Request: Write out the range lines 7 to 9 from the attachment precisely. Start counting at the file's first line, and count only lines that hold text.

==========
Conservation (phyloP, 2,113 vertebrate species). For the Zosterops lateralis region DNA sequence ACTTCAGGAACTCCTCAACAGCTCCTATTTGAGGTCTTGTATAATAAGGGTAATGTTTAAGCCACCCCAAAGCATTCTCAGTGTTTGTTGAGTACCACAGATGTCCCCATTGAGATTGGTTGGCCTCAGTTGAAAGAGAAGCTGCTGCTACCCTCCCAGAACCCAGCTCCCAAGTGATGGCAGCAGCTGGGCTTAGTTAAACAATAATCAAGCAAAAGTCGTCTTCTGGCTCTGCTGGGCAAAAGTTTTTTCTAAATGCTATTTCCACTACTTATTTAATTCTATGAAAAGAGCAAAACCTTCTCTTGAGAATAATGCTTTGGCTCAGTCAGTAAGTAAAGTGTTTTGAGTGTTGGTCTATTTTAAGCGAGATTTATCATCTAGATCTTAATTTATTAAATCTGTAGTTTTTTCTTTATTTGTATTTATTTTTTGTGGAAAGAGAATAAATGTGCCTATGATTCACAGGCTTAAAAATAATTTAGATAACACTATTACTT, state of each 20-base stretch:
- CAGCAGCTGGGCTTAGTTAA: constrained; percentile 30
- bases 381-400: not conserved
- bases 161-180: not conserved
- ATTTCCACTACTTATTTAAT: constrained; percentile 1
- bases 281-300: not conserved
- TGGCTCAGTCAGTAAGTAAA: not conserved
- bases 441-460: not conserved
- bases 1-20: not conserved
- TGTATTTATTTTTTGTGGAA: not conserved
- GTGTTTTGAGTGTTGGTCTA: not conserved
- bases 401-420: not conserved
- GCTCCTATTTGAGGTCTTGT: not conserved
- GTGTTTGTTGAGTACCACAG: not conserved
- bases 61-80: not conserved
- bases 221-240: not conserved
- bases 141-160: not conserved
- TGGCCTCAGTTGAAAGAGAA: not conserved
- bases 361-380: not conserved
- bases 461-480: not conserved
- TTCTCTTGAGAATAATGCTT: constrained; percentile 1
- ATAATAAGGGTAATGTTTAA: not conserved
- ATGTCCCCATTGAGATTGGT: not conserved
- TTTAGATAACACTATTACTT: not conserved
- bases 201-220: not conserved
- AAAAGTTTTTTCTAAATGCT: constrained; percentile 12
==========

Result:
- TGGCTCAGTCAGTAAGTAAA: not conserved
- bases 441-460: not conserved
- bases 1-20: not conserved